Mark – expands the story, perhaps more for Gentile hearers. He sets the stage by telling the time of day and that there was more than one boat. Perhaps not all twelve apostles could have fit into one boat. Mark tells us that waves were breaking over the boat and it was filling up with water. We also learn that the squall was violent and where Jesus was seated.  In this version Jesus is addressed as “teacher”  instead of “Lord” and is asked “don’t you care that we are perishing”. One could imagine the scene and wonder why He wasn’t helping bail out the water. The apostles don’t ask Him directly to save them. Jesus asks why they are terrified. “Do you not yet have faith?” So we can conclude that the apostles have seen much that Jesus has done. After Jesus calms the waves, the apostles are filled with awe. Only God’s actions fill us with awe.

Luke— In Luke’s story addressed to Gentiles, the sea of Galilee is termed a lake. One would expect that the hearers did not have experience of the sea of Galilee. The selection opens just like a story — “one day he got into a boat”  and said to the disciples “Let us cross to the other side”. We see Jesus directing the action. They set sail so we see a sailboat perhaps with oars although that is not told to us. A squall comes up after Jesus has fallen asleep and the little boat takes on water – not a good sign in a boat. Jesus is called “Master” in this story. He is told that all in the boat are perishing. He is not asked to do anything, but after He awoke “He rebuked the waves and wind”, acting in the person of God and the Word of God which causes events by His very words. Afterwards He asks them “where is your faith” They are filled with awe once again and spoke to one another “Who then is this (man), who commands the winds and waves and they obey Him”. So no matter what they have seen or heard, they still do not see Him as God but as a man with extraordinary knowledge, ability to communicate and close to God who gives Him the power to do what He does.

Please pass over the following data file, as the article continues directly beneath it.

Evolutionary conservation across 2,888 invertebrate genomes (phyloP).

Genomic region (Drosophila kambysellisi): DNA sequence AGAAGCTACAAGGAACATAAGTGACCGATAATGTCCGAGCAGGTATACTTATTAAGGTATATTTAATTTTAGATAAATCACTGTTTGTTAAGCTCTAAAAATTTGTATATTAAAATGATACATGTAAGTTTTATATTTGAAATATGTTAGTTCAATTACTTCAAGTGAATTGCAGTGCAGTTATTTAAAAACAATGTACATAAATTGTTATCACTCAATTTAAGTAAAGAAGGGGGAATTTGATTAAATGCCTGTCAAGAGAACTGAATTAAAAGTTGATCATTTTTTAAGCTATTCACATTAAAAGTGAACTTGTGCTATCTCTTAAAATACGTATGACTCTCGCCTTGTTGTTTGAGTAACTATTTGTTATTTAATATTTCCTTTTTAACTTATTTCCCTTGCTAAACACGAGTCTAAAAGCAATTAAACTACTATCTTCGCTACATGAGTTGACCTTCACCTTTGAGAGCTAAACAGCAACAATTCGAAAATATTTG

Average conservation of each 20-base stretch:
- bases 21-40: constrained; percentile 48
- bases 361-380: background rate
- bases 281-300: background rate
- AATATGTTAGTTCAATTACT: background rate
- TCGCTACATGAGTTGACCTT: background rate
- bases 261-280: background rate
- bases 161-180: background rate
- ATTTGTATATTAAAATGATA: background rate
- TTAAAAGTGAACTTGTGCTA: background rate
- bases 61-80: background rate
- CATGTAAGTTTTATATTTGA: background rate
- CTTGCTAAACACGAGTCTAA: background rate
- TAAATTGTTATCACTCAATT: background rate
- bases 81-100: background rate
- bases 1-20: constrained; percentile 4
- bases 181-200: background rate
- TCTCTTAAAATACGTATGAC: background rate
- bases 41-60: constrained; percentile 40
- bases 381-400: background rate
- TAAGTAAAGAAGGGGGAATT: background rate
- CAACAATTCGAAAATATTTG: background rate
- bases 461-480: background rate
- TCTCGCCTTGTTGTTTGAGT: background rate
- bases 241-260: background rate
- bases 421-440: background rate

The healing of the Gadarene demonic

Matthew 8:28-34

This story appears in all synoptic Gospels, but Matthew’s is the shortest. In his version, there are two men (unlike Luke and Mark) who are possessed by demons. The  men live away from the nearby community. Jesus is recognized by the demons who plead that they will not be tormented by Him “before the appointed time”. I suppose the message here is that the demons recognize the Son of God and His power – this Gospel is directed originally to Jewish Christians who would have known that the Gadarenes were Gentiles. What is amazing to me is that the demons beg not to be tormented when that is what they are doing to the people they possess. I wonder if there is a message there for me.

The demons ask to be sent to a herd of swine (Jews would not associate with those who raised them, considering swine to be unclean) The demons immediately rush into the sea once they are allowed into the herd, destroying the entire herd. The people in the nearby town come out to meet Jesus and are so afraid of Him that they ask Him to leave.  They apparently recognize Jesus’ power. They may also not want anyone around who messes with their way of life, their ability to make money.

The demonics in all three stories are so debased by their lifestyles that they live among the dead in what seems to be a cemetery. I think here of drug addicts and alcoholics and anyone possessed by some kind of addiction which drives them away from human contact.

In Mark and Luke, the longer versions, we read that the demonic individual has been so violent that he had been chained to keep him from hurting others, but he was able to break the chains. This makes me think of people addicted to pcp’s. In Mark we see the poor man hurting himself with stones. In Luke he has no clothes – he could not fall any further and had become like the wild animals.

In Mark and Luke it is revealed that more than one demon possesses the man. They call themselves Legion. In both Mark and Luke the healed man wants to accompany Jesus, but is sent home to speak of his healing. Wouldn’t we all like to stay close to the One who has healed us, but we are asked instead to speak God’s Words to others.

Curious that the demons wanted to inhabit the pigs which were considered unclean – perhaps it points to their (the demons) uncleanness.

This is one of the most curious of the stories I have read so far.